April 12 2007
slightly revised in November 2009
by the business sector over IT
has been made a matter of law due to the recent expenditure
of 338 billions of dollars on the single federal program called e-Gov.
benefits exist if the Resilience Project
finds its required first year budget of 6.8 billion dollars.
Table of Contents (hyper linked)
Additional supporting materials 
Personal knowledge editors and knowledge operating systems (new - 4/15/07)
"U.S. federal investments in government IT spending increased steadily from approximately 36.4 billion dollars in 2001 to 59.3 billion in 2004. According to OMB estimates, eighty percent of this spending is for consultants. Technical expertise and human capital in the federal government is being greatly weakened as a result of the "competitive outsourcing" policy and lack of human capital with IT expertise in the federal government."
K. E. Fountain, "Prospects for the Virtual State" (2004)
in 2005 and revised in November 2009, the Resilience Project White
Paper sought to renew information
science by coordinating broad scale collaboration amongst scholars,
leaders, innovators, democratic institutions and international agencies. The collaboration was to be about how a Bridge to
the Future might be developed using a simplification of over
complicated IT paradigms and standards. As a consequent of this
renewal, we sought to
make it far easier for each individual human to know oneself. As
knowledge of self developed, we imagined that many individuals would
choose to develop small sustainable
communities. These communities would focus on good living in a
harmonic balance with the Earth. Is this such a stretch? Many feel that
the answer is no, it is not a stretch.
In the eight years 2000-2008 the U. S. government essentially became an instrument of the corporate business sector. Now in 2010, as we push in the opposite direction, we are faced with a system of systems collapse. The most obvious system collapse is the financial system, but this system is part of other systems that are also in collapse. The rebuilding process should take into account some new principles, principles developed from a clear perception about why the systems of systems collapse is occurring. Central to all of this are the questions about ownership.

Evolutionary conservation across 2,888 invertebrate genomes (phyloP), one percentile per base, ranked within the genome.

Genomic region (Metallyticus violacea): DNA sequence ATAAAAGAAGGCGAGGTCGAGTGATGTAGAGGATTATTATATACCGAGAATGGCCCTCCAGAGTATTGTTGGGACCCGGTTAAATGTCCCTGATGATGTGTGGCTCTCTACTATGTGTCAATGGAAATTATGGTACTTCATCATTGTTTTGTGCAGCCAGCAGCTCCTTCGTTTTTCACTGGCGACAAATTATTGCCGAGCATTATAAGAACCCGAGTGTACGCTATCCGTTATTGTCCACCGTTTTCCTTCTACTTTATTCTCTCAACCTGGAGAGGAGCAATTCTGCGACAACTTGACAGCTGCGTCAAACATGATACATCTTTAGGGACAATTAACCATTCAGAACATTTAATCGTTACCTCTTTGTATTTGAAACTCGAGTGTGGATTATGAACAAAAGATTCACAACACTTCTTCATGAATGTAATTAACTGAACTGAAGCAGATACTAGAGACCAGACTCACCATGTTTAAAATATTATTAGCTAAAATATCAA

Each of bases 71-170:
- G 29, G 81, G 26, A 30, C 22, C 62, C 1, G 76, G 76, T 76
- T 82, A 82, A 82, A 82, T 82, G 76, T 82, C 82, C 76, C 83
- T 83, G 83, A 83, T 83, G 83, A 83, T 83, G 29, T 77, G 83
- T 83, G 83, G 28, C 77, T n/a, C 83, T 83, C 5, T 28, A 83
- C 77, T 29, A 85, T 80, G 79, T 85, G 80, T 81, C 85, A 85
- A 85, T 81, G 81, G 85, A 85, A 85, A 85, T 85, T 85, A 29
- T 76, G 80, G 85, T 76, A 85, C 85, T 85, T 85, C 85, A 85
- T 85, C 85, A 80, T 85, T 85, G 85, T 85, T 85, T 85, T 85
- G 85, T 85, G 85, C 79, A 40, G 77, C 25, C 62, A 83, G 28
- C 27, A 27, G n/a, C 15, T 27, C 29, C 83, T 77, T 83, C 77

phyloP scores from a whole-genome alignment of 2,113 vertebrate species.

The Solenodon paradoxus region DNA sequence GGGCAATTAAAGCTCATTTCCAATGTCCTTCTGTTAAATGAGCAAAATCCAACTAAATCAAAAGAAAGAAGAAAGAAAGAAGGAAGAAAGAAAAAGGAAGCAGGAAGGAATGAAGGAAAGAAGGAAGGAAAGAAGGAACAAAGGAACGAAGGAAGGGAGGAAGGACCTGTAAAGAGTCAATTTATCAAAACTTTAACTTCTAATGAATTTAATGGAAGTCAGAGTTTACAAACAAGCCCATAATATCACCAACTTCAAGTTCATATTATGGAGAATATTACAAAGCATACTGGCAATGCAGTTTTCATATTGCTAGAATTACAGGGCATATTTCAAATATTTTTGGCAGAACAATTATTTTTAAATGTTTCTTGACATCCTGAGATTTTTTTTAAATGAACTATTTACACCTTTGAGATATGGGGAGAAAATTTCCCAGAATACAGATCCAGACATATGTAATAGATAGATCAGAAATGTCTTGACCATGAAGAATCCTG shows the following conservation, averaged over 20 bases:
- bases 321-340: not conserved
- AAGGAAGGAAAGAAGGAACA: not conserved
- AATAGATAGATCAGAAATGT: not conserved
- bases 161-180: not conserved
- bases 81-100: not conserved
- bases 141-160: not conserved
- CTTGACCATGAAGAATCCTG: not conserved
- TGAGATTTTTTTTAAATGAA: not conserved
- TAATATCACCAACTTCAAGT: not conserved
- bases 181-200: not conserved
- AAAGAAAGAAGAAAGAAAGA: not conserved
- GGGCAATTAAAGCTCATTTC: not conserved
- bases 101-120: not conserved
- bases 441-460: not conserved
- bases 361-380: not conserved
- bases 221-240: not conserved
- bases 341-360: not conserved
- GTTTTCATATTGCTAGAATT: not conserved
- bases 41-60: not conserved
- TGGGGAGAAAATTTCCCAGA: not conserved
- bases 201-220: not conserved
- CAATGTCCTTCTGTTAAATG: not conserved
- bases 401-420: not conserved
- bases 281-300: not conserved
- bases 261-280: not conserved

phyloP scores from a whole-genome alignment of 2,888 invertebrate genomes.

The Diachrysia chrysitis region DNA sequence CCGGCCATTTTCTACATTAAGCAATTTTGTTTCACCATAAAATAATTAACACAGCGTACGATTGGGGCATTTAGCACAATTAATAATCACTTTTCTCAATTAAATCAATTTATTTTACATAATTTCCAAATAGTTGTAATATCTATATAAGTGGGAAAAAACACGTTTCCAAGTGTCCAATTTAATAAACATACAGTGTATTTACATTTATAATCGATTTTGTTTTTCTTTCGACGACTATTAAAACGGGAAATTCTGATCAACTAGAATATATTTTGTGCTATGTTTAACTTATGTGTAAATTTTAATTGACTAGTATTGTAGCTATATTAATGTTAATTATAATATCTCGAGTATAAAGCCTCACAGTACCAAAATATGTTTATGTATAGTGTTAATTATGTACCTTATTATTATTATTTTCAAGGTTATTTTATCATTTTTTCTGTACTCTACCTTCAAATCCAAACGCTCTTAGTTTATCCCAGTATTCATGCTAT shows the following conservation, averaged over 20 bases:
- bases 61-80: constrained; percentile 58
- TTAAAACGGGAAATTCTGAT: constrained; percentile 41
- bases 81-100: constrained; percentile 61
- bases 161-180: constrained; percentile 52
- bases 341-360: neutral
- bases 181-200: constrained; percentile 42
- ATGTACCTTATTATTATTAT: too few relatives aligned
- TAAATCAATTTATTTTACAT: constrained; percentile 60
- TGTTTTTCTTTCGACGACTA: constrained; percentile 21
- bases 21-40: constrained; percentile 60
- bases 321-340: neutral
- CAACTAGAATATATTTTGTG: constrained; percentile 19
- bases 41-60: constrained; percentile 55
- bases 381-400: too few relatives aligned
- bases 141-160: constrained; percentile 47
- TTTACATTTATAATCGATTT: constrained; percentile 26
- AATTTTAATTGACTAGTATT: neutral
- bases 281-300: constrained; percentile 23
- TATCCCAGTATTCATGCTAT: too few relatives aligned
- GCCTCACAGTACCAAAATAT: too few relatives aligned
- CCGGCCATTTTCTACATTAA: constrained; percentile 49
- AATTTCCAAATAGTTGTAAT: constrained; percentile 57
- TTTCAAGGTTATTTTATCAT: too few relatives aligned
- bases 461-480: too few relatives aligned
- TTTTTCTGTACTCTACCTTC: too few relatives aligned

The lesson learned is that government and business should be clearly separated and that government at all times should provide a complete and public transparency on business processes. This separation should then allow free market entrepreneurship to take a strong hand in driving the U. S., and world, economy. Private entrepreneurship could then lead the necessary decentralization of economies and do so without violating the individual human and the environment. Again we ask the practical question. Might we create a better private sector by creating a better public sector? By creating a better public sector might we push those things that should be reserved to free market entrepreneurship out away from the government influence, while reserving those things that should be public as part of a government service?
The bold proposal might arise from the national debate over health care. Government should not be in the business of providing health care services. On the other hand there should be only government health care insurance system. There should be a single payer. To make this work the business system that provides health care should be without government participation, except as the payer. Transparency would be provided over outcomes and individual entrepreneurship encouraged through a free market. Choice would evolve to individual humans and doctors rather than committees. But if attempted, how is such a separation between government and the entrepreneurship sector to be created and maintained? We conjecture that the necessary element is information transparency and interoperability of data transfer within a digital communication medium. We do not suggest that an absolute separation is possible, only that the nature of private enterprise be questioned at least as deeply as those who are purist about this suggest that the public sector can do no good.
continued . . .